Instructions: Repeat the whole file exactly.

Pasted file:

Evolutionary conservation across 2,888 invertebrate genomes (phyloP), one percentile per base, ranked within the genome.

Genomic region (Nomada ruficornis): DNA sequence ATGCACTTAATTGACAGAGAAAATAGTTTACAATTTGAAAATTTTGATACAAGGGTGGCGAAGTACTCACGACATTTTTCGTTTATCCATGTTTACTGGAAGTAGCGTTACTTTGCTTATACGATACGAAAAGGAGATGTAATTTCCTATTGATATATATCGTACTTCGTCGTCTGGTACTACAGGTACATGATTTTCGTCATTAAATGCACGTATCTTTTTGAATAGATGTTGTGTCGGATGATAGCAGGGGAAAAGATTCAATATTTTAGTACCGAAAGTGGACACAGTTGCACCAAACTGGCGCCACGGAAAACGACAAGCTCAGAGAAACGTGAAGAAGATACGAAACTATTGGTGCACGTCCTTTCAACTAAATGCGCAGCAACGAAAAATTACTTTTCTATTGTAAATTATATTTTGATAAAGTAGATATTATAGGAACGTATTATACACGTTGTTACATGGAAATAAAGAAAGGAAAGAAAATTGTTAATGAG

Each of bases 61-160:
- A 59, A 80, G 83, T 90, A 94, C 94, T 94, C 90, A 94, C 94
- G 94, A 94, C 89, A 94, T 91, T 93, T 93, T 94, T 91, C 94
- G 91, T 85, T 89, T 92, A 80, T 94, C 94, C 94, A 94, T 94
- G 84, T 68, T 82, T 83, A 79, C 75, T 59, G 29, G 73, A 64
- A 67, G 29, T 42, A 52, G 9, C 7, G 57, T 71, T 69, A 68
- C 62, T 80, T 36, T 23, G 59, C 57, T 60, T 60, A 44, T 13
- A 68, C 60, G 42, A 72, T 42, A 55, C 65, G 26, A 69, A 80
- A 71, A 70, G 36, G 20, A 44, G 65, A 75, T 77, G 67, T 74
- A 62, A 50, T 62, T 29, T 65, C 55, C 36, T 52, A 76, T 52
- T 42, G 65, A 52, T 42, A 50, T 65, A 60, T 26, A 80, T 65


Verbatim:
Evolutionary conservation across 2,888 invertebrate genomes (phyloP), one percentile per base, ranked within the genome.

Genomic region (Nomada ruficornis): DNA sequence ATGCACTTAATTGACAGAGAAAATAGTTTACAATTTGAAAATTTTGATACAAGGGTGGCGAAGTACTCACGACATTTTTCGTTTATCCATGTTTACTGGAAGTAGCGTTACTTTGCTTATACGATACGAAAAGGAGATGTAATTTCCTATTGATATATATCGTACTTCGTCGTCTGGTACTACAGGTACATGATTTTCGTCATTAAATGCACGTATCTTTTTGAATAGATGTTGTGTCGGATGATAGCAGGGGAAAAGATTCAATATTTTAGTACCGAAAGTGGACACAGTTGCACCAAACTGGCGCCACGGAAAACGACAAGCTCAGAGAAACGTGAAGAAGATACGAAACTATTGGTGCACGTCCTTTCAACTAAATGCGCAGCAACGAAAAATTACTTTTCTATTGTAAATTATATTTTGATAAAGTAGATATTATAGGAACGTATTATACACGTTGTTACATGGAAATAAAGAAAGGAAAGAAAATTGTTAATGAG

Each of bases 61-160:
- A 59, A 80, G 83, T 90, A 94, C 94, T 94, C 90, A 94, C 94
- G 94, A 94, C 89, A 94, T 91, T 93, T 93, T 94, T 91, C 94
- G 91, T 85, T 89, T 92, A 80, T 94, C 94, C 94, A 94, T 94
- G 84, T 68, T 82, T 83, A 79, C 75, T 59, G 29, G 73, A 64
- A 67, G 29, T 42, A 52, G 9, C 7, G 57, T 71, T 69, A 68
- C 62, T 80, T 36, T 23, G 59, C 57, T 60, T 60, A 44, T 13
- A 68, C 60, G 42, A 72, T 42, A 55, C 65, G 26, A 69, A 80
- A 71, A 70, G 36, G 20, A 44, G 65, A 75, T 77, G 67, T 74
- A 62, A 50, T 62, T 29, T 65, C 55, C 36, T 52, A 76, T 52
- T 42, G 65, A 52, T 42, A 50, T 65, A 60, T 26, A 80, T 65